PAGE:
By contrast, Wikipedia defines “Running” as “a method of terrestrial locomotion allowing humans and other animals to move rapidly on foot.  Running is a type of gait characterized by an aerial phase in which all feet are above the ground”. The Urban Dictionary – defines “running” as the physical act of, basically, moving your feet in a fast rhythmic motion to propel yourself forward at a greater speed than if you were a walking or jogging. I know, you are wondering if it really said “terrestrial” but I can assure you it does.  This definition seems to support my Dad’s claim that runners do float due to the aerial phase when both feet are off the ground!  Even Chris Angel and David Blaine would support this theory but may refer to it as levitation while propelling themselves forward.

The Oxford Dictionaries – defines “joggersas loose trousers made of a stretchy fabric and typically elasticated at the waist and ankles, worn especially for jogging. I have included this definition just as an aside because it too was quite humorous when I think of all the outfits you see when you are out on the Calgary pathways putting in miles. It seems to suggest also that “joggers” (people who jog) also do not have a highly developed fashion sense unlike their close relative the runner!  Runners wear brightly coloured spandex from head to toe in order that they keep all jiggly parts safely tucked away as well as to cut down on wind resistance. These brightly coloured outfits also make it easier to see your friends or running partners at the local Starbucks for your post run Americano! (Venti no room)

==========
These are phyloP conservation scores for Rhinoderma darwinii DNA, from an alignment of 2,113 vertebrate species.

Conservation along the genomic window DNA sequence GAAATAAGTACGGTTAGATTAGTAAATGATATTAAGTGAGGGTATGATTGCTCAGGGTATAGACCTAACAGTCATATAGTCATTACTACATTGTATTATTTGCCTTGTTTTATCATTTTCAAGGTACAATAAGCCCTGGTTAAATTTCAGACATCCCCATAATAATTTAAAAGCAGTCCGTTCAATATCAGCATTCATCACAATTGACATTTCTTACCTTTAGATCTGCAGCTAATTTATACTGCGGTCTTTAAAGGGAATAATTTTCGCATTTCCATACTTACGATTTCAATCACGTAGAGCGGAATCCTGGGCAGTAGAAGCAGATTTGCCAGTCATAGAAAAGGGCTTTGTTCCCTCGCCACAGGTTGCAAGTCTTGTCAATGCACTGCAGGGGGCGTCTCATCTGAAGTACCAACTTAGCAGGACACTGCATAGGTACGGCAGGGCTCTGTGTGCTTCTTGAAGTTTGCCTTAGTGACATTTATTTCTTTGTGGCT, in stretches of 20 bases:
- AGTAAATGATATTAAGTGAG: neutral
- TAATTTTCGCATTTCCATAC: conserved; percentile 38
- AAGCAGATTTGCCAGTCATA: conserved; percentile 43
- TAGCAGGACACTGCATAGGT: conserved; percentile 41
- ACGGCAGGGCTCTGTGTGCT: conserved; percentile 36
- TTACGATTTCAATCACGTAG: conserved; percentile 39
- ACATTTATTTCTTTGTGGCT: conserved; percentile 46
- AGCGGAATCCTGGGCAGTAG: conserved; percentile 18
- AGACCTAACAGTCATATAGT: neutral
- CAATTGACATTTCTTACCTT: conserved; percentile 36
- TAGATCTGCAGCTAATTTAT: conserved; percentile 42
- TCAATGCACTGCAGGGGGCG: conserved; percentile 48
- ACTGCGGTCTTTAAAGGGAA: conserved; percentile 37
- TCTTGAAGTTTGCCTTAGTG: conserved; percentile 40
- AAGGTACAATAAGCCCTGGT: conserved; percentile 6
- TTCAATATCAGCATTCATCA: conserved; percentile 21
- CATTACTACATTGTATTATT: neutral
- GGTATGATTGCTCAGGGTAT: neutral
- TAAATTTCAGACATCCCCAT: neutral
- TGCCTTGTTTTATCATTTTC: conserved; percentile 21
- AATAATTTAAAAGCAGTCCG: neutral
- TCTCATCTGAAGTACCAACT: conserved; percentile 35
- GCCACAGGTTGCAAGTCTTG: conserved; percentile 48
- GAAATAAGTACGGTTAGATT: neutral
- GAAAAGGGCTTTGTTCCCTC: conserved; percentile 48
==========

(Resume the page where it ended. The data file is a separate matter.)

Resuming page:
So in conclusion, I have to say it is crystal clear and proves once again that “Fathers know best”.  I can say that too because I am also a father and feel I am right all the time! Of course ALL comments and feedback are welcome on this important and science based topic. 🙂

 

Just Another Day at the Office – Episode One

They say that variety is the spice of life.  Yes, I know this is a cliché and probably one of the more used ones for obvious reasons.  But do we always follow this and use it to help guide our everyday lives?  The McGraw-Hill Dictionary of American Idioms and Phrasal Verbs provides a simply put definition as – “you should try many different kinds of experiences, because trying different things keeps life interesting”.   I believe that this excellent “life” advice and can be translated directly into our active and healthy lifestyles.  Keeping things fresh,  new and different makes the challenge of keeping active enjoyable.  Yes, even lots of fun!

Griffin Woods - Calgary March 2015
Griffith Woods Park – Calgary March 2015

When I retired I made a personal promise to keep myself very active and get into the very best shape of my life.  This was and still is a personal goal and one that I am taking very seriously.  I can tell you it has been a bit of a shock to my system to say the least.  For years I spent significant amounts of time running the gauntlet of cubicle farms, sitting in meetings, and moving from floor to floor doing my job.  Now my job is me!

Just this week we had a wonderful sunny day her in Calgary – not too hot or too cold.  Just a great day to get out and get some fresh air.  My Fiancé and I decided to go for a hike and take in some of the weather. My apologies go out to anyone out there who is sick of snow and winter.  On this day I think the snow and cool air just added to how wonderful it was getting out there and moving.  Water was running in the creek and there was lots of wildlife around, including me.  The great wild Canadian Retiree, without the horns of course.

On a regular basis I am going to try lots of different things and share them under the heading of “just another day at the office”.  After all,  this is my NEW office. I constantly remind my self, I don’t “have to” do this……I “GET” to….

Cheers!